It’s hard to get out the vote when no one can, well, get out.
Efforts to mitigate the spread of COVID-19, the disease caused by the novel coronavirus, has shut down local governments and recently, the state, forcing Floridians to stay home and cutting into state House and Senate campaigns that face a quickly approaching May 11 petition deadline.
That changed slightly Friday morning when guidance went to candidates for the state House and Senate who are still collecting signatures in hopes of landing a spot on the 2020 ballot.
A new emergency order signed by Secretary of State Laurel Lee allows for the electronic submission of qualifying documents, including signed petitions.
The emergency rule that stripped the requirement that a campaign must present a voter’s original ink signature to be counted on a petition. Now, according to the state, signed petitions can either be scanned and faxed to campaigns or uploaded to secure sites like DocuSign for transmittal.
“The pandemic really put the whole process to a standstill,” said Key West Democrat Clint Barras, who is running to replace Republican Rep. Holly Raschein in House District 120. “You don’t want to go door to door, passing a pen back and forth.”
Ryan Morales, a Democrat running for a House seat that covers much of Lake County, said the digital push may help him get the signatures he needs to make it on the ballot. He is still missing about 1,000 of the signatures he needs before the May 11 deadline.
Morales, whose wife has an autoimmune disorder, said he feels at ease knowing he now has options to campaign from home without risking bringing home an infection.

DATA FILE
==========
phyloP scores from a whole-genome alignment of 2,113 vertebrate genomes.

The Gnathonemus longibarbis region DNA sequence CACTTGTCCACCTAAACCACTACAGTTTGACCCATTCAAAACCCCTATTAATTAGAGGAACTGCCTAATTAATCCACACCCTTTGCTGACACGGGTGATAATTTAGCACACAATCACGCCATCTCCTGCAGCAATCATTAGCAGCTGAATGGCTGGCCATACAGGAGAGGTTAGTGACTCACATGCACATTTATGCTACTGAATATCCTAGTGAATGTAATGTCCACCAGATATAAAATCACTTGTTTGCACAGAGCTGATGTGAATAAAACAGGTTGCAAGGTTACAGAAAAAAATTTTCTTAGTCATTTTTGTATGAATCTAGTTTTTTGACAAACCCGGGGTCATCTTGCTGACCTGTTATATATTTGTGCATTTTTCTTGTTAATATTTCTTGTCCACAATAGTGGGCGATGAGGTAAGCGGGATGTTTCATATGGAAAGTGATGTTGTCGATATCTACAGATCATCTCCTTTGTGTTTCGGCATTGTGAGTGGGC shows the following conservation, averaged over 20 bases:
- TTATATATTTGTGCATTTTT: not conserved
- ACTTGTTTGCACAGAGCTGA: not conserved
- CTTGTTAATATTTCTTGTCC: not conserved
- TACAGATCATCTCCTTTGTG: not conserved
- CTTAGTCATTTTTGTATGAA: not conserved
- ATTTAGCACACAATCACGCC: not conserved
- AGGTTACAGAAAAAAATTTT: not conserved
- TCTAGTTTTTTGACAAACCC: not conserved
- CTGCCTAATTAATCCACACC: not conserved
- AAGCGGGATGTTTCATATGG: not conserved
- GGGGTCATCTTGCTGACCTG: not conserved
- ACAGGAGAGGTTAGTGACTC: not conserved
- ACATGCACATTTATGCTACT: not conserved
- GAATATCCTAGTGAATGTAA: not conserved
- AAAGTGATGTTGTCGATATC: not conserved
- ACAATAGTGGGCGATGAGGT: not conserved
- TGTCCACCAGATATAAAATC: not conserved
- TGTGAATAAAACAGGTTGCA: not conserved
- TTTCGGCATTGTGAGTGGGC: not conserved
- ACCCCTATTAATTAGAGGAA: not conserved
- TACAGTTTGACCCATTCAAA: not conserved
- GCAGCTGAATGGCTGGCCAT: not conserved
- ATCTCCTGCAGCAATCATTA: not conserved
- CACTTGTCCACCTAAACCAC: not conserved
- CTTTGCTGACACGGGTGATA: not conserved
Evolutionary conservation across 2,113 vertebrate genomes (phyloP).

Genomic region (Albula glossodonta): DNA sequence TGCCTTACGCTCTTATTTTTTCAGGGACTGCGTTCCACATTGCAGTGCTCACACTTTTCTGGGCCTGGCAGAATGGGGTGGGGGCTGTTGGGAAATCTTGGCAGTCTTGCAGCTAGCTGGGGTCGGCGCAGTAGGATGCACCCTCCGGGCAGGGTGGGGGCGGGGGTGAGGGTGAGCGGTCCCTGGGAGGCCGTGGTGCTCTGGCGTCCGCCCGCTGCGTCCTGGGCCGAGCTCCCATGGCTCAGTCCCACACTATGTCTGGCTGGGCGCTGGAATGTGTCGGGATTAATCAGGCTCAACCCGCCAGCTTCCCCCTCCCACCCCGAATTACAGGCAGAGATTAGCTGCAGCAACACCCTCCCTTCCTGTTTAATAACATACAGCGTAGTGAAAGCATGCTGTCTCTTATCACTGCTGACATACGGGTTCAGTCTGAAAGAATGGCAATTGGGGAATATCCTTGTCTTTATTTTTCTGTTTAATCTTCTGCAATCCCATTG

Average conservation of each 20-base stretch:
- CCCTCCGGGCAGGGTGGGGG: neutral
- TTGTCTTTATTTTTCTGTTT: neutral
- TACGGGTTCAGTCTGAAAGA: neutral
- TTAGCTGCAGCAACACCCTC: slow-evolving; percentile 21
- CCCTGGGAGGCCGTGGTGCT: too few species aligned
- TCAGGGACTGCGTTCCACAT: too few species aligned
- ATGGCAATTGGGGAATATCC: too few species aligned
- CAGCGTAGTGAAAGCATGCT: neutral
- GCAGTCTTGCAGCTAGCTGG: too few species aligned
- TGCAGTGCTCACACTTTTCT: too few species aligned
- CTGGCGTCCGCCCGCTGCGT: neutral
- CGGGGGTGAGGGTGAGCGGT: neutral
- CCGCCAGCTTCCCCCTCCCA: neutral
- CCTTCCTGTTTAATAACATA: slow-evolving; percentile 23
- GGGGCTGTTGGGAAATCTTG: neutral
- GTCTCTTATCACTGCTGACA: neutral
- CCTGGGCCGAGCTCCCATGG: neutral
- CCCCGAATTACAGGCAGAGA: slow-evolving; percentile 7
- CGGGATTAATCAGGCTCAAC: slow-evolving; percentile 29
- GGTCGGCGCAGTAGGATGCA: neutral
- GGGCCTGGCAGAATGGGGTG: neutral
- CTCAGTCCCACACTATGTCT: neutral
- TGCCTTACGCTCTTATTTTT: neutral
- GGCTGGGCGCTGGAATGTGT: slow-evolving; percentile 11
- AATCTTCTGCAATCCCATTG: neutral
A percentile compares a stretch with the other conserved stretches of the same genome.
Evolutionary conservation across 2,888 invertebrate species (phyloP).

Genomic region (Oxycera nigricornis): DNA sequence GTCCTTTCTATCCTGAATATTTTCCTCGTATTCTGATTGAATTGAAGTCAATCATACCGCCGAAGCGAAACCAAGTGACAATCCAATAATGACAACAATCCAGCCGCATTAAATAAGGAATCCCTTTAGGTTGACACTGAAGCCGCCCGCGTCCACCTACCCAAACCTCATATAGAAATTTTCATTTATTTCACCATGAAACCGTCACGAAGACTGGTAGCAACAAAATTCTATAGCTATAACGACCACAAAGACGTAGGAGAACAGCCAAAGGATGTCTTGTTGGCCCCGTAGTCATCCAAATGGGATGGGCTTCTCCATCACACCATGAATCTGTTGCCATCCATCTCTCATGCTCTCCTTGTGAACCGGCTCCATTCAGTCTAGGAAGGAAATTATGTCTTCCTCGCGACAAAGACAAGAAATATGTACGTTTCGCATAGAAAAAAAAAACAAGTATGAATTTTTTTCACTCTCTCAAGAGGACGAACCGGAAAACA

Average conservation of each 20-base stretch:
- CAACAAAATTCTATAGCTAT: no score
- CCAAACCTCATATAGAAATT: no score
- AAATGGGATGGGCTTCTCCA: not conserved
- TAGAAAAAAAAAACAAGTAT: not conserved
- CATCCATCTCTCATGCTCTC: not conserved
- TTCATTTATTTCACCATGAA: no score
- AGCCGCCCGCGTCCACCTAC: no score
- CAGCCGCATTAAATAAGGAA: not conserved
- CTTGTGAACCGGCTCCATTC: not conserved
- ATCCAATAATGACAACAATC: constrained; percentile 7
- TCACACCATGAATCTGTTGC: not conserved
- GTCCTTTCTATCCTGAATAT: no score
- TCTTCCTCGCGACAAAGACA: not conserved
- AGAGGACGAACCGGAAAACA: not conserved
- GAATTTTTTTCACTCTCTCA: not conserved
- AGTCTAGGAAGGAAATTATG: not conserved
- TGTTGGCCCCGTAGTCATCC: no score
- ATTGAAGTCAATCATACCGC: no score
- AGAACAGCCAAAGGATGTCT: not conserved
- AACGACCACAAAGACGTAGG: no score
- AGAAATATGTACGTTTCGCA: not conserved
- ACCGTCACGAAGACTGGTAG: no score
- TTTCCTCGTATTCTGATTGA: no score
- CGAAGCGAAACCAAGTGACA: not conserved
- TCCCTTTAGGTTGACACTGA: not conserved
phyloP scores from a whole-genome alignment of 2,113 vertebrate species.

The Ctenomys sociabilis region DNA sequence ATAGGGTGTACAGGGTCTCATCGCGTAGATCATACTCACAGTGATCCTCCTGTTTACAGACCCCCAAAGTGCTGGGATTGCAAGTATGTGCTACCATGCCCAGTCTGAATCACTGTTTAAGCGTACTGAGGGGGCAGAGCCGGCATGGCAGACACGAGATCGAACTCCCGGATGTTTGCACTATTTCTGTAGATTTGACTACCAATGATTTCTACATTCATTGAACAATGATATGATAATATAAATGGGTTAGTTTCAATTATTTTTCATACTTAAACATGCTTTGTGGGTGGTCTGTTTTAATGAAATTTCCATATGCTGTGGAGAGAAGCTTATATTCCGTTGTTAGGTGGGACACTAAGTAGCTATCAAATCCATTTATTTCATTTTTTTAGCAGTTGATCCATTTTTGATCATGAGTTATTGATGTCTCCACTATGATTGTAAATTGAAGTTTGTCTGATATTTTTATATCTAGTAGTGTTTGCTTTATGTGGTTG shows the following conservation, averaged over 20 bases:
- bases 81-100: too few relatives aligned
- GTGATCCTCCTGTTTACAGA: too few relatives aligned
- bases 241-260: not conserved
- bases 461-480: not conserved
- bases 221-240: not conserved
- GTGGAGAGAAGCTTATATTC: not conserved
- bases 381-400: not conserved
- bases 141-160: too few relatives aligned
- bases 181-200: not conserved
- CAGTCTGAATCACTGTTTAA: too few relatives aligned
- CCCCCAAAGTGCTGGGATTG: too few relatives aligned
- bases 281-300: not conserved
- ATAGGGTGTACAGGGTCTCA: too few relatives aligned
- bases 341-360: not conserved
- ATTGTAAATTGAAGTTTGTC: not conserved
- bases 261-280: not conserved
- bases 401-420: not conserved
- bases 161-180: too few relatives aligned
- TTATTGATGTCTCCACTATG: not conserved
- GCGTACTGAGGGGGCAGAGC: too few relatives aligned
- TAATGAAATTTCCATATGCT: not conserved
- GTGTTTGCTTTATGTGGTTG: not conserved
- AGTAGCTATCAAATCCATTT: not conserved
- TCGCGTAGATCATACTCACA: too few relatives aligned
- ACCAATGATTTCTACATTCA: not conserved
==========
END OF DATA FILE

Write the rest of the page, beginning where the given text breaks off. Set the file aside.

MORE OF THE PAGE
“It’s funny that Florida is actually being pushed to move forward in elections with technology,” he said. “We could have done this years ago.”
What about congressional races?
However, some candidates say the order didn’t go far enough.
Michael Bluemling Jr., a Delray Beach Republican running for U.S. House District 21, started a petition among candidates for Lee to waive fees because raising money during a coronavirus has proven tricky. He also hoped for an extended deadline to collect signatures. It costs $10,440 to qualify as a partisan congressional candidate. Those with no party affiliation pay $6,960.
The emergency order doesn’t help him or other congressional candidates, because their deadline to collect signatures already passed on March 24.
“There’s no extension for the deadline; no one is contributing to campaigns,” he said. “It’s not right for candidates running under these circumstances.”
The Florida Democratic Party sent a letter to Lee on March 25 asking for not only approval of digital signatures but to extend the deadline to submit petition as well.
Former Broward County School Board candidate Elijah Manley, who is running to oust state Rep. Bobby DuBose in House District 94, said he worries about the voters in his district who may not have a computer from which they can print and fax. The state didn’t give clear guidance on whether people can email their signatures to campaigns or fill out an online form.
“At first it seemed like a really good order,” said Manley, of Fort Lauderdale. “But how do we get this to people who don’t have computers? The burden is left entirely on the candidates with no clarification.”
A technological challenge
Andre Miranda, an 18-year-old student from Dania Beach, who knocked on doors to collect signatures for Manley’s campaign, said his job will pivot to electronic “door-knocking” through emails and social media.
But for those without access to technology?
“We don’t have a plan for it,” he said.
He said they may consider calling voters and reaching an agreement to where they can mail them a petition directly.
Even before the emergency order was put out, Democratic activists had scaled back voter registration plans and focused more on mail voting. Republicans also started to lean on voter data to expand digital outreach.
As Florida Democratic Party Executive Director Juan Peñalosa told the Miami Herald last week: “It was just upending our program completely and having to do a 180-degree pivot, that was nerve racking.”
Miami Herald staff writers Bianca Padró Ocasio and David Smiley contributed to this report.
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